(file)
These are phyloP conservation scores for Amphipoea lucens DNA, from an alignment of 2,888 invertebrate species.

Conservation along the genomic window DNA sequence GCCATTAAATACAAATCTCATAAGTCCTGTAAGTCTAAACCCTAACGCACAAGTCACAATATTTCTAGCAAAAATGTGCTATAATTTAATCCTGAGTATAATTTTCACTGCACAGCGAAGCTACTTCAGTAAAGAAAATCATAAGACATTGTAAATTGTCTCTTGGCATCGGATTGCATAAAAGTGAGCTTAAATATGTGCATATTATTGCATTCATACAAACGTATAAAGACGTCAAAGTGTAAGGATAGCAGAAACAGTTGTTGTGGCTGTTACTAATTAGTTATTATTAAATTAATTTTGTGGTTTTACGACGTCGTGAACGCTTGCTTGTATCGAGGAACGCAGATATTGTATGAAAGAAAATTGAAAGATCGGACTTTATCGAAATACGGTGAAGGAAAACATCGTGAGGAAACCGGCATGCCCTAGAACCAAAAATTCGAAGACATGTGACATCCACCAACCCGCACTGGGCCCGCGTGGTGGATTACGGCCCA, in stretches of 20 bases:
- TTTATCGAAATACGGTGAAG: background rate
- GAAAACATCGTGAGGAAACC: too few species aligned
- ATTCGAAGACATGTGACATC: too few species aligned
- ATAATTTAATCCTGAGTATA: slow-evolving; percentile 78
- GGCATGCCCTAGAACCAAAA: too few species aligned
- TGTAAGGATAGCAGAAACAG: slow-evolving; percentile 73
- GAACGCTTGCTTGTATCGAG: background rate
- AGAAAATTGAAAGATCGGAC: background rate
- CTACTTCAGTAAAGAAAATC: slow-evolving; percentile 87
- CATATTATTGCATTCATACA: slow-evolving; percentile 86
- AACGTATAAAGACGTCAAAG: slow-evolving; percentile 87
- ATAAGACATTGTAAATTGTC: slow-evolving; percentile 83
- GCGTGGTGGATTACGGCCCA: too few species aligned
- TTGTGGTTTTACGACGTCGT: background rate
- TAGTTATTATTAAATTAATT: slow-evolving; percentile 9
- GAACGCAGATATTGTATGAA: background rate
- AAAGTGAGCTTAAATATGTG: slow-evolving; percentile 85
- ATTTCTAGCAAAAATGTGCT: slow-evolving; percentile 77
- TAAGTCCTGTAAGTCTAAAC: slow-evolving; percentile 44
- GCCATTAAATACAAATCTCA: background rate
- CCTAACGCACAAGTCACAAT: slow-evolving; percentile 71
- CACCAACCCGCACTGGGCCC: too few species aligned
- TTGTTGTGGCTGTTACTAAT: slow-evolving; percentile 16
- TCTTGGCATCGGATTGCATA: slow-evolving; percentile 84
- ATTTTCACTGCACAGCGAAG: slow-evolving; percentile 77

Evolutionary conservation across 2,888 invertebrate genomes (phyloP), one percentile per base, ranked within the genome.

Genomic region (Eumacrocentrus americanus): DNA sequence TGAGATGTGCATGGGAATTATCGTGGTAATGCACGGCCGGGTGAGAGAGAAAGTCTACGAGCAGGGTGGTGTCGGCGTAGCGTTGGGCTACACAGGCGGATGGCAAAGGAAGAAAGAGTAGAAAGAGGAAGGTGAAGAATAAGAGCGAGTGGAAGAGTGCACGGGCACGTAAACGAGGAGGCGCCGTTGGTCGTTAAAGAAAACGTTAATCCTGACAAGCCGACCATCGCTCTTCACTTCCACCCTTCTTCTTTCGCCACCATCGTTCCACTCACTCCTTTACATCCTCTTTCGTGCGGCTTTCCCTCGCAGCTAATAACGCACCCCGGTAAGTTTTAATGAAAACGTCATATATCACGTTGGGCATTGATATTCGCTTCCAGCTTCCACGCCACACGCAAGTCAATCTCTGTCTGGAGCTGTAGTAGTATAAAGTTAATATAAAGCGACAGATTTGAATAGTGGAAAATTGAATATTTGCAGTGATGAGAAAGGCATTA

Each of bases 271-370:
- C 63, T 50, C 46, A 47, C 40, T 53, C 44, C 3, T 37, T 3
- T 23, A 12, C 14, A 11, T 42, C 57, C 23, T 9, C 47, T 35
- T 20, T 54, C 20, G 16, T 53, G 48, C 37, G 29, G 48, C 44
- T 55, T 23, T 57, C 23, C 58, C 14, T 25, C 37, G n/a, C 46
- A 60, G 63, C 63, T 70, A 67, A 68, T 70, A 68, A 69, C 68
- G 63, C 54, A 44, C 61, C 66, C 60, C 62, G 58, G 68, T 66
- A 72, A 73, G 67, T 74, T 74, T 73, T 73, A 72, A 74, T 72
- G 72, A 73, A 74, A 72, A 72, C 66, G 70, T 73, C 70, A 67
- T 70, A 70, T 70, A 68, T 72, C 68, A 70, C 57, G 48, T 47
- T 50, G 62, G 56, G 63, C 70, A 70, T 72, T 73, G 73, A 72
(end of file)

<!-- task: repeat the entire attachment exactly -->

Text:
These are phyloP conservation scores for Amphipoea lucens DNA, from an alignment of 2,888 invertebrate species.

Conservation along the genomic window DNA sequence GCCATTAAATACAAATCTCATAAGTCCTGTAAGTCTAAACCCTAACGCACAAGTCACAATATTTCTAGCAAAAATGTGCTATAATTTAATCCTGAGTATAATTTTCACTGCACAGCGAAGCTACTTCAGTAAAGAAAATCATAAGACATTGTAAATTGTCTCTTGGCATCGGATTGCATAAAAGTGAGCTTAAATATGTGCATATTATTGCATTCATACAAACGTATAAAGACGTCAAAGTGTAAGGATAGCAGAAACAGTTGTTGTGGCTGTTACTAATTAGTTATTATTAAATTAATTTTGTGGTTTTACGACGTCGTGAACGCTTGCTTGTATCGAGGAACGCAGATATTGTATGAAAGAAAATTGAAAGATCGGACTTTATCGAAATACGGTGAAGGAAAACATCGTGAGGAAACCGGCATGCCCTAGAACCAAAAATTCGAAGACATGTGACATCCACCAACCCGCACTGGGCCCGCGTGGTGGATTACGGCCCA, in stretches of 20 bases:
- TTTATCGAAATACGGTGAAG: background rate
- GAAAACATCGTGAGGAAACC: too few species aligned
- ATTCGAAGACATGTGACATC: too few species aligned
- ATAATTTAATCCTGAGTATA: slow-evolving; percentile 78
- GGCATGCCCTAGAACCAAAA: too few species aligned
- TGTAAGGATAGCAGAAACAG: slow-evolving; percentile 73
- GAACGCTTGCTTGTATCGAG: background rate
- AGAAAATTGAAAGATCGGAC: background rate
- CTACTTCAGTAAAGAAAATC: slow-evolving; percentile 87
- CATATTATTGCATTCATACA: slow-evolving; percentile 86
- AACGTATAAAGACGTCAAAG: slow-evolving; percentile 87
- ATAAGACATTGTAAATTGTC: slow-evolving; percentile 83
- GCGTGGTGGATTACGGCCCA: too few species aligned
- TTGTGGTTTTACGACGTCGT: background rate
- TAGTTATTATTAAATTAATT: slow-evolving; percentile 9
- GAACGCAGATATTGTATGAA: background rate
- AAAGTGAGCTTAAATATGTG: slow-evolving; percentile 85
- ATTTCTAGCAAAAATGTGCT: slow-evolving; percentile 77
- TAAGTCCTGTAAGTCTAAAC: slow-evolving; percentile 44
- GCCATTAAATACAAATCTCA: background rate
- CCTAACGCACAAGTCACAAT: slow-evolving; percentile 71
- CACCAACCCGCACTGGGCCC: too few species aligned
- TTGTTGTGGCTGTTACTAAT: slow-evolving; percentile 16
- TCTTGGCATCGGATTGCATA: slow-evolving; percentile 84
- ATTTTCACTGCACAGCGAAG: slow-evolving; percentile 77

Evolutionary conservation across 2,888 invertebrate genomes (phyloP), one percentile per base, ranked within the genome.

Genomic region (Eumacrocentrus americanus): DNA sequence TGAGATGTGCATGGGAATTATCGTGGTAATGCACGGCCGGGTGAGAGAGAAAGTCTACGAGCAGGGTGGTGTCGGCGTAGCGTTGGGCTACACAGGCGGATGGCAAAGGAAGAAAGAGTAGAAAGAGGAAGGTGAAGAATAAGAGCGAGTGGAAGAGTGCACGGGCACGTAAACGAGGAGGCGCCGTTGGTCGTTAAAGAAAACGTTAATCCTGACAAGCCGACCATCGCTCTTCACTTCCACCCTTCTTCTTTCGCCACCATCGTTCCACTCACTCCTTTACATCCTCTTTCGTGCGGCTTTCCCTCGCAGCTAATAACGCACCCCGGTAAGTTTTAATGAAAACGTCATATATCACGTTGGGCATTGATATTCGCTTCCAGCTTCCACGCCACACGCAAGTCAATCTCTGTCTGGAGCTGTAGTAGTATAAAGTTAATATAAAGCGACAGATTTGAATAGTGGAAAATTGAATATTTGCAGTGATGAGAAAGGCATTA

Each of bases 271-370:
- C 63, T 50, C 46, A 47, C 40, T 53, C 44, C 3, T 37, T 3
- T 23, A 12, C 14, A 11, T 42, C 57, C 23, T 9, C 47, T 35
- T 20, T 54, C 20, G 16, T 53, G 48, C 37, G 29, G 48, C 44
- T 55, T 23, T 57, C 23, C 58, C 14, T 25, C 37, G n/a, C 46
- A 60, G 63, C 63, T 70, A 67, A 68, T 70, A 68, A 69, C 68
- G 63, C 54, A 44, C 61, C 66, C 60, C 62, G 58, G 68, T 66
- A 72, A 73, G 67, T 74, T 74, T 73, T 73, A 72, A 74, T 72
- G 72, A 73, A 74, A 72, A 72, C 66, G 70, T 73, C 70, A 67
- T 70, A 70, T 70, A 68, T 72, C 68, A 70, C 57, G 48, T 47
- T 50, G 62, G 56, G 63, C 70, A 70, T 72, T 73, G 73, A 72